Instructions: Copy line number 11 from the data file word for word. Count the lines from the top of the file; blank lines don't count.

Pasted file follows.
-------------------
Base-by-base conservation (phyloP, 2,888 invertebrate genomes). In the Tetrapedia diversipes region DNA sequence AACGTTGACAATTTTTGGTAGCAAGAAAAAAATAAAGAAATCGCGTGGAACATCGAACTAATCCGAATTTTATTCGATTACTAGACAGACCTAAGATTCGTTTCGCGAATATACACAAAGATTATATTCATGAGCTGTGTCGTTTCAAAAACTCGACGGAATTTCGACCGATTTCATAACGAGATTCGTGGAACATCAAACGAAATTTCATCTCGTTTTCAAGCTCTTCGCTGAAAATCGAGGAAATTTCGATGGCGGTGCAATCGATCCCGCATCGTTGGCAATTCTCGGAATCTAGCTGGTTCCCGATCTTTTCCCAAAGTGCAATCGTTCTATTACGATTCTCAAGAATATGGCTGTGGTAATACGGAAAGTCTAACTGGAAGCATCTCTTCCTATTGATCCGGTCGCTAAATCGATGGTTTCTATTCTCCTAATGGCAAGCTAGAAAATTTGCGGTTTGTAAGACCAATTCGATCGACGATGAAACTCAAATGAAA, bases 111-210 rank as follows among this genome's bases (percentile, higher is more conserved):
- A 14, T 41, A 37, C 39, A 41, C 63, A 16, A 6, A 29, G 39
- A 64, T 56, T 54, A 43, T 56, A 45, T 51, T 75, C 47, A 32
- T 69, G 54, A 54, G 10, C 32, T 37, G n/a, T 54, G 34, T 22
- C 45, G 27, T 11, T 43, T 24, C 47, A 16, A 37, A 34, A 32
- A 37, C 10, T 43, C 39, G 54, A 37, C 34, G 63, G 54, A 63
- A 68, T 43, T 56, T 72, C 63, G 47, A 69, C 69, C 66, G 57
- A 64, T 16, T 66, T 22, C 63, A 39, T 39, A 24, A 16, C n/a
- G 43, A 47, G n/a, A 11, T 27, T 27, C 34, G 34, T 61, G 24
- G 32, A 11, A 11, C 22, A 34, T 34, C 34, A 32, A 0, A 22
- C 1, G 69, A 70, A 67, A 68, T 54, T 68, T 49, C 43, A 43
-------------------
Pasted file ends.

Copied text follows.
- C 1, G 69, A 70, A 67, A 68, T 54, T 68, T 49, C 43, A 43